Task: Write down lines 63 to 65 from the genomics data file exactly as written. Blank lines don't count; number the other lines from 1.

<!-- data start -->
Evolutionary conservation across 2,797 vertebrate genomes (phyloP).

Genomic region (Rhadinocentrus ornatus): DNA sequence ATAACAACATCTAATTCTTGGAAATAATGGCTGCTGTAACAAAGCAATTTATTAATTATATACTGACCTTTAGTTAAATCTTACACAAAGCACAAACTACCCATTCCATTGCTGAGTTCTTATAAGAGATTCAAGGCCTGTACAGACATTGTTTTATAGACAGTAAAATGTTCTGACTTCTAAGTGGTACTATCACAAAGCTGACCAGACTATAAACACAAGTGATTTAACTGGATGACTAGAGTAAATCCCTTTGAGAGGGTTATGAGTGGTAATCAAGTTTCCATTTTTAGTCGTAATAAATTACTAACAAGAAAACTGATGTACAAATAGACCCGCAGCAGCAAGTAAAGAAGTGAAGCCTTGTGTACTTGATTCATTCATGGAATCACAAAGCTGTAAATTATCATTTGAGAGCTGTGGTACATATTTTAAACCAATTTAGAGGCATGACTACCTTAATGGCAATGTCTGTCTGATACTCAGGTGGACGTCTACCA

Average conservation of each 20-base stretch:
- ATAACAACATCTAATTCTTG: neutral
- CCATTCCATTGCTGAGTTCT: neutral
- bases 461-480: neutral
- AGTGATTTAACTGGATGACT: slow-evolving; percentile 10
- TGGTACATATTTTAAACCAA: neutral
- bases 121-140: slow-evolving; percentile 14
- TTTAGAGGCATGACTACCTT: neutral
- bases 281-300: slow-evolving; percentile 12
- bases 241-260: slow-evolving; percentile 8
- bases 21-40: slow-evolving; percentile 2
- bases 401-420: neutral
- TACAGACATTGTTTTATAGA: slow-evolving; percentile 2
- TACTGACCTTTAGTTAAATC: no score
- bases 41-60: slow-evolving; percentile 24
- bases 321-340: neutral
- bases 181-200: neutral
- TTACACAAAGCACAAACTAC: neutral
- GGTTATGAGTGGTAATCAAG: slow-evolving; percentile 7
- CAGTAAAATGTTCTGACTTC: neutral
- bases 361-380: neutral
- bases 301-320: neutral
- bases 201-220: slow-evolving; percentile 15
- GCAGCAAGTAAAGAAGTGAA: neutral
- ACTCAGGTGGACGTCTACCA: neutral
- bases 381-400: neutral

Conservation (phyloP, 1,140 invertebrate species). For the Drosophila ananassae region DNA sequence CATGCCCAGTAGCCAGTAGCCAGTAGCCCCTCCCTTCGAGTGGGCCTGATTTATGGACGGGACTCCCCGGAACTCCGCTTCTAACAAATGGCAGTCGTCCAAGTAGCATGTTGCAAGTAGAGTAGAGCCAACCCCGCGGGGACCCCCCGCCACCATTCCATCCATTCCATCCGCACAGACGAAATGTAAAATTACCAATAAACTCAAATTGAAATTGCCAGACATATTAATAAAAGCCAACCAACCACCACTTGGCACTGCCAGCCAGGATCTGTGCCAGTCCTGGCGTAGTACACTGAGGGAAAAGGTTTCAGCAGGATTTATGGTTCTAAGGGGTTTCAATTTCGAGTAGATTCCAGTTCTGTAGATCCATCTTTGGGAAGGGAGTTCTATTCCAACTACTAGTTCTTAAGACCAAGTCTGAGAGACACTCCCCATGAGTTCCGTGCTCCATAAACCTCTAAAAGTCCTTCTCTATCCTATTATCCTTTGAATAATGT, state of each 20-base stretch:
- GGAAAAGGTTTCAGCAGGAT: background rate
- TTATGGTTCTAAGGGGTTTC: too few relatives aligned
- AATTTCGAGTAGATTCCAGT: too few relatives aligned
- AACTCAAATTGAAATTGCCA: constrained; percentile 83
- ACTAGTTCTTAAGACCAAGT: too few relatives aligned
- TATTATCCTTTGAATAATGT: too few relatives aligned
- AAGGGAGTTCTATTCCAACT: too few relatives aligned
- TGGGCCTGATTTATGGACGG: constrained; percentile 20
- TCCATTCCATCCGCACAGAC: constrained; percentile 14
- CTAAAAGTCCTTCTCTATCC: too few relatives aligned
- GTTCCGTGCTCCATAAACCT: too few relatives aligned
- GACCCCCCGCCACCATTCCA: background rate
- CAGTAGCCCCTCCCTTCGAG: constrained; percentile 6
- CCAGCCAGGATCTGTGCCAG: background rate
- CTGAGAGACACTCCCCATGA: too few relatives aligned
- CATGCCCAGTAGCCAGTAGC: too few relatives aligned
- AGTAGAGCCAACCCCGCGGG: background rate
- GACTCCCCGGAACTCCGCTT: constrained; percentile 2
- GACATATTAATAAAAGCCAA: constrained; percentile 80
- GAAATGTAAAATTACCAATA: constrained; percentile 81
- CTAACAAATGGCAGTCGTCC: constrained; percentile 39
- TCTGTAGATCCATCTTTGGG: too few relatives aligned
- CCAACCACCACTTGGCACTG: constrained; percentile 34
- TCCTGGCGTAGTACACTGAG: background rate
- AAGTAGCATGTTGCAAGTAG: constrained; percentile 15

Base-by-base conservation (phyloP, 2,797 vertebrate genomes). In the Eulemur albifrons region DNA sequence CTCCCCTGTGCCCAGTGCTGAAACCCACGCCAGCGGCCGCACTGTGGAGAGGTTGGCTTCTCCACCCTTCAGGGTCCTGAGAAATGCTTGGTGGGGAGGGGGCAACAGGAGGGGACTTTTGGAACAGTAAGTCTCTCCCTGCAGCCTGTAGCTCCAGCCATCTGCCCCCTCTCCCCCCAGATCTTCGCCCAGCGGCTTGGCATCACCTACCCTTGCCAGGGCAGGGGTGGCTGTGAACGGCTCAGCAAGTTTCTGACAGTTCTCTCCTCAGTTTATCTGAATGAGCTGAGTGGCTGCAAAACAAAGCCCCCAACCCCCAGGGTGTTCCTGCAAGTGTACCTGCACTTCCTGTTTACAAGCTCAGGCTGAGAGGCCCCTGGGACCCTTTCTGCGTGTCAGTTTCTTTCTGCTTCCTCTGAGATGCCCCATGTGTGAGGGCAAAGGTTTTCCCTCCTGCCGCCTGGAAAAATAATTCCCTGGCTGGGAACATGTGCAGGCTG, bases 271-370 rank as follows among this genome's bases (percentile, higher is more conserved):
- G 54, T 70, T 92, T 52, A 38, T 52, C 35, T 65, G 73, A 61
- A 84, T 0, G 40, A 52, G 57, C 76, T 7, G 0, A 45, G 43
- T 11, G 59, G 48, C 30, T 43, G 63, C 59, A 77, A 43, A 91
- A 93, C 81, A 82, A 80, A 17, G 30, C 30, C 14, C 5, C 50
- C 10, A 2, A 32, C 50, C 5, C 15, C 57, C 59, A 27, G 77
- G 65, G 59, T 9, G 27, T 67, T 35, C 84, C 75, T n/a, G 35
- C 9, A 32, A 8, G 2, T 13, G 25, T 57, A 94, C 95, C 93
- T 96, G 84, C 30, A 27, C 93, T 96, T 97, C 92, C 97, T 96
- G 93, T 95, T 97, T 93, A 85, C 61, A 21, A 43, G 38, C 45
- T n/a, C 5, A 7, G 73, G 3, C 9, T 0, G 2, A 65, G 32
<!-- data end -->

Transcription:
- T 96, G 84, C 30, A 27, C 93, T 96, T 97, C 92, C 97, T 96
- G 93, T 95, T 97, T 93, A 85, C 61, A 21, A 43, G 38, C 45
- T n/a, C 5, A 7, G 73, G 3, C 9, T 0, G 2, A 65, G 32